Live plot with interactivity

I’m trying to create a jupyter Bokeh demo in which a graph is updated in real time (e.g. via a loop) but at the same time, the updating depends on interactivity from a slider. So a simple example would be:

a random walk in 2D shown on a scatter plot, which updates every millisecond, in which the size of the random jumps is controlled by a slider.

I’ve found Bokeh tutorials showing separately how to do interactivity and live plotting (, but I’m having quite a lot of trouble combining them in a clean way. I was wondering if anyone knew of any simple example of this that I could work from, or simply had a suggestion of how to implement.

Thanks so much for your help!


I would recommend not using push_notebook and instead embedding a Bokeh server app following this example:

With a Bokeh server app you can mix and use standard Bokeh server periodic callbacks and event callbacks. push_notebook is an older API that pre-dates the Bokeh server by several years, and has various significant limitations in comparison. It is useful for exactly the sort of examples already in the repo, and not much beyond that.

1 Like

A follow up question.

In the linked example, which is very helpful, I see that the variable source can be mutated in a callback. However a new variable I define (eg. j = 0 on the line below the definition of source) cannot be without raising an error. Is there a good way to keep a state variable which isn’t a ColumnDataSource?

Since the entire app including callback functions is itself defined inside a function, you’d need to use the somewhat uncommon nonlocal keyword in this instance.

There are potentially other ways to embed Bokeh apps in notebooks using different applications handler types that don’t involve nested functions. But I’m not sure they are especially better in any particular ways.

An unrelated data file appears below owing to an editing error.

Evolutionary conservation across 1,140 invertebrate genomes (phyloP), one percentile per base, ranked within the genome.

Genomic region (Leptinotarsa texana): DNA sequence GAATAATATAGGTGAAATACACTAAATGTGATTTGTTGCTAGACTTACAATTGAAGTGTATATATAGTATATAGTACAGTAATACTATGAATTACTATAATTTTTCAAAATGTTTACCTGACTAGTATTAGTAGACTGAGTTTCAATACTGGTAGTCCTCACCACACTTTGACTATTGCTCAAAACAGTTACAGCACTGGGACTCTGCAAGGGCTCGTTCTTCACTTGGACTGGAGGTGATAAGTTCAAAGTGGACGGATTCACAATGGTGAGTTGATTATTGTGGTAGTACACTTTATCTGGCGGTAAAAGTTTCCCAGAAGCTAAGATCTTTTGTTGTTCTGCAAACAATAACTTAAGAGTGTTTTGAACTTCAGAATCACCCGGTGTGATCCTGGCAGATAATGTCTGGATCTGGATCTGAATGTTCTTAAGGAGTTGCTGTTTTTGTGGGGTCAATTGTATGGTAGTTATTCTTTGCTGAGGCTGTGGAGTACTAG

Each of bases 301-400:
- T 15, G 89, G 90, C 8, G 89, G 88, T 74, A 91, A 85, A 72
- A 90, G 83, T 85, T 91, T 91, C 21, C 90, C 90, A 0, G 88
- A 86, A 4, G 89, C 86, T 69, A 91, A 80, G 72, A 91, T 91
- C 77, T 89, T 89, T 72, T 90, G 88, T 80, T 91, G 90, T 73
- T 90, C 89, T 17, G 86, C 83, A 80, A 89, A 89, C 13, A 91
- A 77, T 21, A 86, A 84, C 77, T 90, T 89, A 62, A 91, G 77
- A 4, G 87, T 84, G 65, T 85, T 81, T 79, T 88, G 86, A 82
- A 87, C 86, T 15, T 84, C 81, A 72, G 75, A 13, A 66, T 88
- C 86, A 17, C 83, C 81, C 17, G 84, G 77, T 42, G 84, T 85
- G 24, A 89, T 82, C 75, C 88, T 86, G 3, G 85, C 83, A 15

Actually, looking back at the relevant codepaths, I think you could define a class with a __call__ method that does the work of modify_doc and then pass an instance of that callable object to show and it would work. In that case, you could use instance vars e.g. self.j freely, which seems a little more commonplace than relying on nonlocal

Yes, here is an updated version from that example:

class bkapp:  
    df = sea_surface_temperature.copy()

    def __init__(self):
        self._theme_json = """
                    background_fill_color: "#DDDDDD"
                    outline_line_color: white
                    toolbar_location: above
                    height: 500
                    width: 800
                    grid_line_dash: [6, 4]
                    grid_line_color: white

    def callback(self, attr, old, new):
        if new == 0:
            data = self.df
            data = self.df.rolling('{0}D'.format(new)).mean() = ColumnDataSource.from_df(data)

    def __call__(self, doc):
        self.source = ColumnDataSource(data=self.df)
        plot = figure(x_axis_type='datetime', y_range=(0, 25),
                      y_axis_label='Temperature (Celsius)',
                      title="Sea Surface Temperature at 43.18, -70.43")
        plot.line('time', 'temperature', source=self.source)
        slider = Slider(start=0, end=30, value=0, step=1, title="Smoothing by N Days")
        slider.on_change('value', self.callback)
        doc.add_root(column(slider, plot))

Then call with

show(bkapp()) # pass an instance to show

I’ll make an issue to add this version to the docs and “officially” support it.


Thank you, that’s awesome! I really appreciate the help!

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